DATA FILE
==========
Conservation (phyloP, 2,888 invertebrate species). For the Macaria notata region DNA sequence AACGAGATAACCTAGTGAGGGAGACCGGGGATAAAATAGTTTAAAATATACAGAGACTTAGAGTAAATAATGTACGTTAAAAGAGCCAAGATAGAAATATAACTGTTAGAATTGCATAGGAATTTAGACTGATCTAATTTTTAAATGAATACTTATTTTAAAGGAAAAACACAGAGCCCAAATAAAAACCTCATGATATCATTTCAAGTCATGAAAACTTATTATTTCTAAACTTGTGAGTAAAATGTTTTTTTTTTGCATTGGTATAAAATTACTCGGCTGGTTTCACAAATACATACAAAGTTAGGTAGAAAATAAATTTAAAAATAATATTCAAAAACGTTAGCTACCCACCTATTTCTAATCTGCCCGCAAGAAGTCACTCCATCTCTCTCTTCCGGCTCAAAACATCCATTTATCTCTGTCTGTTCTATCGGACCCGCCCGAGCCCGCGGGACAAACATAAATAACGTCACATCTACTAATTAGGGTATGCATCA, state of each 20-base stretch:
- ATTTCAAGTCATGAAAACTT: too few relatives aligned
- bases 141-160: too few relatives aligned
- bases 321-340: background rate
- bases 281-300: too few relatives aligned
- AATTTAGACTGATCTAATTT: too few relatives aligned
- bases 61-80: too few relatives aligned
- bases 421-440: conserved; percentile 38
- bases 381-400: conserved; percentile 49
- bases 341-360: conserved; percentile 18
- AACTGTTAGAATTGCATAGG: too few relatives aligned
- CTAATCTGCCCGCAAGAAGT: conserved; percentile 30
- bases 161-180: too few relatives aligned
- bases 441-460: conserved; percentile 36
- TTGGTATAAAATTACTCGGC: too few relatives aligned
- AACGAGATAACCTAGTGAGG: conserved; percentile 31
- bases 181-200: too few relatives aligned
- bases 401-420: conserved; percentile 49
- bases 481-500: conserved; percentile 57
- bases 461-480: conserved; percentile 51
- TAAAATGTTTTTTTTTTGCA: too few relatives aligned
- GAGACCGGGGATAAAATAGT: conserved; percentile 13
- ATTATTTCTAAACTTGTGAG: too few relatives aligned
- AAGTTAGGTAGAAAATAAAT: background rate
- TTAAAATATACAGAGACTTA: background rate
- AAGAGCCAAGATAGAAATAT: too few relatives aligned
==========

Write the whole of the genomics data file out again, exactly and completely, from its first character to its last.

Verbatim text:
Conservation (phyloP, 2,888 invertebrate species). For the Macaria notata region DNA sequence AACGAGATAACCTAGTGAGGGAGACCGGGGATAAAATAGTTTAAAATATACAGAGACTTAGAGTAAATAATGTACGTTAAAAGAGCCAAGATAGAAATATAACTGTTAGAATTGCATAGGAATTTAGACTGATCTAATTTTTAAATGAATACTTATTTTAAAGGAAAAACACAGAGCCCAAATAAAAACCTCATGATATCATTTCAAGTCATGAAAACTTATTATTTCTAAACTTGTGAGTAAAATGTTTTTTTTTTGCATTGGTATAAAATTACTCGGCTGGTTTCACAAATACATACAAAGTTAGGTAGAAAATAAATTTAAAAATAATATTCAAAAACGTTAGCTACCCACCTATTTCTAATCTGCCCGCAAGAAGTCACTCCATCTCTCTCTTCCGGCTCAAAACATCCATTTATCTCTGTCTGTTCTATCGGACCCGCCCGAGCCCGCGGGACAAACATAAATAACGTCACATCTACTAATTAGGGTATGCATCA, state of each 20-base stretch:
- ATTTCAAGTCATGAAAACTT: too few relatives aligned
- bases 141-160: too few relatives aligned
- bases 321-340: background rate
- bases 281-300: too few relatives aligned
- AATTTAGACTGATCTAATTT: too few relatives aligned
- bases 61-80: too few relatives aligned
- bases 421-440: conserved; percentile 38
- bases 381-400: conserved; percentile 49
- bases 341-360: conserved; percentile 18
- AACTGTTAGAATTGCATAGG: too few relatives aligned
- CTAATCTGCCCGCAAGAAGT: conserved; percentile 30
- bases 161-180: too few relatives aligned
- bases 441-460: conserved; percentile 36
- TTGGTATAAAATTACTCGGC: too few relatives aligned
- AACGAGATAACCTAGTGAGG: conserved; percentile 31
- bases 181-200: too few relatives aligned
- bases 401-420: conserved; percentile 49
- bases 481-500: conserved; percentile 57
- bases 461-480: conserved; percentile 51
- TAAAATGTTTTTTTTTTGCA: too few relatives aligned
- GAGACCGGGGATAAAATAGT: conserved; percentile 13
- ATTATTTCTAAACTTGTGAG: too few relatives aligned
- AAGTTAGGTAGAAAATAAAT: background rate
- TTAAAATATACAGAGACTTA: background rate
- AAGAGCCAAGATAGAAATAT: too few relatives aligned